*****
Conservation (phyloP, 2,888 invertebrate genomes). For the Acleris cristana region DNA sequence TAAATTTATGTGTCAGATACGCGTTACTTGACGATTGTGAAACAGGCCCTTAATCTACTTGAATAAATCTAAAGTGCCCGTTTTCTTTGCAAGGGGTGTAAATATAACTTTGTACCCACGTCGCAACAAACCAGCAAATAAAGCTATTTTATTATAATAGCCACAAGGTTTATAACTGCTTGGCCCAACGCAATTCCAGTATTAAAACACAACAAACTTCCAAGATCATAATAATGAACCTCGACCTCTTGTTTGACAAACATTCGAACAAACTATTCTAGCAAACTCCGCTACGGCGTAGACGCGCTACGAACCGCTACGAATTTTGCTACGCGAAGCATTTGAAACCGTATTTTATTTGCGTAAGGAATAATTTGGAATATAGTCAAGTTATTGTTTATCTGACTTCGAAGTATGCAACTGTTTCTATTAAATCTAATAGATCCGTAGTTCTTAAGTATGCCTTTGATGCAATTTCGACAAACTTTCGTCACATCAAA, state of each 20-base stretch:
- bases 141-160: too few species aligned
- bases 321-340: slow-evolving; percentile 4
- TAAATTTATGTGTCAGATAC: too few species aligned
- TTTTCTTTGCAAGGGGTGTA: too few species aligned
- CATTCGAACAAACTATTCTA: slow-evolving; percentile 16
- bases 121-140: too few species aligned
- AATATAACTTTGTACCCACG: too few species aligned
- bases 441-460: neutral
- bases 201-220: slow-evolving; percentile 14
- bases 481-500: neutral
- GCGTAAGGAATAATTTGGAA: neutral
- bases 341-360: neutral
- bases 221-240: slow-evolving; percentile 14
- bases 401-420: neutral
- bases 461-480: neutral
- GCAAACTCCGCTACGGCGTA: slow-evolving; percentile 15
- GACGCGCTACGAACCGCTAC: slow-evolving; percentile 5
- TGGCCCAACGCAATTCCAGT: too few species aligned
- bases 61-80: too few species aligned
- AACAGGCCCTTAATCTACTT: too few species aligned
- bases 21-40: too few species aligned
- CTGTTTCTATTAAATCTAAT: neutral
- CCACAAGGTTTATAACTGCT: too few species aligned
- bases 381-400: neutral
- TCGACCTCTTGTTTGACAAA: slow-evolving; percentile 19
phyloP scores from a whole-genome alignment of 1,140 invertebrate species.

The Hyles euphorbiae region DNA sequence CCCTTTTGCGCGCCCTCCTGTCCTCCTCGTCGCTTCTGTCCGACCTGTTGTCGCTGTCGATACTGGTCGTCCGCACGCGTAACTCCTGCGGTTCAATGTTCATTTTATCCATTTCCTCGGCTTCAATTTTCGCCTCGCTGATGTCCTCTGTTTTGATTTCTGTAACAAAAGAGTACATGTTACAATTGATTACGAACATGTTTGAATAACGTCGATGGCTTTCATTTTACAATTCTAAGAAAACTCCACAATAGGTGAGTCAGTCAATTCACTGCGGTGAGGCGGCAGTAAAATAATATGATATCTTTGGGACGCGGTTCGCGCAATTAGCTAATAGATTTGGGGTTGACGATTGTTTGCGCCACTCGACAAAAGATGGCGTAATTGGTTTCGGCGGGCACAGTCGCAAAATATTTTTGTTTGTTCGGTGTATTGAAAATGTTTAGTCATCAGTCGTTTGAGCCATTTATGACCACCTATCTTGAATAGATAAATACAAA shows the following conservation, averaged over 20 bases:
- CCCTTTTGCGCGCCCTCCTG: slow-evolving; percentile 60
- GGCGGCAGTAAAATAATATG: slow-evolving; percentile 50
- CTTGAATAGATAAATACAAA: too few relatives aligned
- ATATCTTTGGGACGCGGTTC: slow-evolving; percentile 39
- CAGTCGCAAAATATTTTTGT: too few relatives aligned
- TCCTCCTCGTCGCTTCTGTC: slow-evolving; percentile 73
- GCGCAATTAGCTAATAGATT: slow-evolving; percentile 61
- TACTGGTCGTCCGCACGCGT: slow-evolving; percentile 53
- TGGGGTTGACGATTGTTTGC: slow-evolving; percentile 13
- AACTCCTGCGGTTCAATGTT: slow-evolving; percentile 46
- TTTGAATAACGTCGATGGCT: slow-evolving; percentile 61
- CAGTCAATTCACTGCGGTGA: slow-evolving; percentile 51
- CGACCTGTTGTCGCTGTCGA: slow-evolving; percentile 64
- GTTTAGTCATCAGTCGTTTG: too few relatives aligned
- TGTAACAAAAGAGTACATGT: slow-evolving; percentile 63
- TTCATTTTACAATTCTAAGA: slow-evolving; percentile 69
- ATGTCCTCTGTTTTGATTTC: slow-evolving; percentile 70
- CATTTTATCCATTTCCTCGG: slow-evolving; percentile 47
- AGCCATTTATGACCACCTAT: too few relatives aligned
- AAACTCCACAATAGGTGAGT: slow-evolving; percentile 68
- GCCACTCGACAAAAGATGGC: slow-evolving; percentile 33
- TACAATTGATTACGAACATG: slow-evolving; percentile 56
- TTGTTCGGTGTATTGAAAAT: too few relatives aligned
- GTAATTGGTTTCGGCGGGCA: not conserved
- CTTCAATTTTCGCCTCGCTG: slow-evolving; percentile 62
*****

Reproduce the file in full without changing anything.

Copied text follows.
Conservation (phyloP, 2,888 invertebrate genomes). For the Acleris cristana region DNA sequence TAAATTTATGTGTCAGATACGCGTTACTTGACGATTGTGAAACAGGCCCTTAATCTACTTGAATAAATCTAAAGTGCCCGTTTTCTTTGCAAGGGGTGTAAATATAACTTTGTACCCACGTCGCAACAAACCAGCAAATAAAGCTATTTTATTATAATAGCCACAAGGTTTATAACTGCTTGGCCCAACGCAATTCCAGTATTAAAACACAACAAACTTCCAAGATCATAATAATGAACCTCGACCTCTTGTTTGACAAACATTCGAACAAACTATTCTAGCAAACTCCGCTACGGCGTAGACGCGCTACGAACCGCTACGAATTTTGCTACGCGAAGCATTTGAAACCGTATTTTATTTGCGTAAGGAATAATTTGGAATATAGTCAAGTTATTGTTTATCTGACTTCGAAGTATGCAACTGTTTCTATTAAATCTAATAGATCCGTAGTTCTTAAGTATGCCTTTGATGCAATTTCGACAAACTTTCGTCACATCAAA, state of each 20-base stretch:
- bases 141-160: too few species aligned
- bases 321-340: slow-evolving; percentile 4
- TAAATTTATGTGTCAGATAC: too few species aligned
- TTTTCTTTGCAAGGGGTGTA: too few species aligned
- CATTCGAACAAACTATTCTA: slow-evolving; percentile 16
- bases 121-140: too few species aligned
- AATATAACTTTGTACCCACG: too few species aligned
- bases 441-460: neutral
- bases 201-220: slow-evolving; percentile 14
- bases 481-500: neutral
- GCGTAAGGAATAATTTGGAA: neutral
- bases 341-360: neutral
- bases 221-240: slow-evolving; percentile 14
- bases 401-420: neutral
- bases 461-480: neutral
- GCAAACTCCGCTACGGCGTA: slow-evolving; percentile 15
- GACGCGCTACGAACCGCTAC: slow-evolving; percentile 5
- TGGCCCAACGCAATTCCAGT: too few species aligned
- bases 61-80: too few species aligned
- AACAGGCCCTTAATCTACTT: too few species aligned
- bases 21-40: too few species aligned
- CTGTTTCTATTAAATCTAAT: neutral
- CCACAAGGTTTATAACTGCT: too few species aligned
- bases 381-400: neutral
- TCGACCTCTTGTTTGACAAA: slow-evolving; percentile 19
phyloP scores from a whole-genome alignment of 1,140 invertebrate species.

The Hyles euphorbiae region DNA sequence CCCTTTTGCGCGCCCTCCTGTCCTCCTCGTCGCTTCTGTCCGACCTGTTGTCGCTGTCGATACTGGTCGTCCGCACGCGTAACTCCTGCGGTTCAATGTTCATTTTATCCATTTCCTCGGCTTCAATTTTCGCCTCGCTGATGTCCTCTGTTTTGATTTCTGTAACAAAAGAGTACATGTTACAATTGATTACGAACATGTTTGAATAACGTCGATGGCTTTCATTTTACAATTCTAAGAAAACTCCACAATAGGTGAGTCAGTCAATTCACTGCGGTGAGGCGGCAGTAAAATAATATGATATCTTTGGGACGCGGTTCGCGCAATTAGCTAATAGATTTGGGGTTGACGATTGTTTGCGCCACTCGACAAAAGATGGCGTAATTGGTTTCGGCGGGCACAGTCGCAAAATATTTTTGTTTGTTCGGTGTATTGAAAATGTTTAGTCATCAGTCGTTTGAGCCATTTATGACCACCTATCTTGAATAGATAAATACAAA shows the following conservation, averaged over 20 bases:
- CCCTTTTGCGCGCCCTCCTG: slow-evolving; percentile 60
- GGCGGCAGTAAAATAATATG: slow-evolving; percentile 50
- CTTGAATAGATAAATACAAA: too few relatives aligned
- ATATCTTTGGGACGCGGTTC: slow-evolving; percentile 39
- CAGTCGCAAAATATTTTTGT: too few relatives aligned
- TCCTCCTCGTCGCTTCTGTC: slow-evolving; percentile 73
- GCGCAATTAGCTAATAGATT: slow-evolving; percentile 61
- TACTGGTCGTCCGCACGCGT: slow-evolving; percentile 53
- TGGGGTTGACGATTGTTTGC: slow-evolving; percentile 13
- AACTCCTGCGGTTCAATGTT: slow-evolving; percentile 46
- TTTGAATAACGTCGATGGCT: slow-evolving; percentile 61
- CAGTCAATTCACTGCGGTGA: slow-evolving; percentile 51
- CGACCTGTTGTCGCTGTCGA: slow-evolving; percentile 64
- GTTTAGTCATCAGTCGTTTG: too few relatives aligned
- TGTAACAAAAGAGTACATGT: slow-evolving; percentile 63
- TTCATTTTACAATTCTAAGA: slow-evolving; percentile 69
- ATGTCCTCTGTTTTGATTTC: slow-evolving; percentile 70
- CATTTTATCCATTTCCTCGG: slow-evolving; percentile 47
- AGCCATTTATGACCACCTAT: too few relatives aligned
- AAACTCCACAATAGGTGAGT: slow-evolving; percentile 68
- GCCACTCGACAAAAGATGGC: slow-evolving; percentile 33
- TACAATTGATTACGAACATG: slow-evolving; percentile 56
- TTGTTCGGTGTATTGAAAAT: too few relatives aligned
- GTAATTGGTTTCGGCGGGCA: not conserved
- CTTCAATTTTCGCCTCGCTG: slow-evolving; percentile 62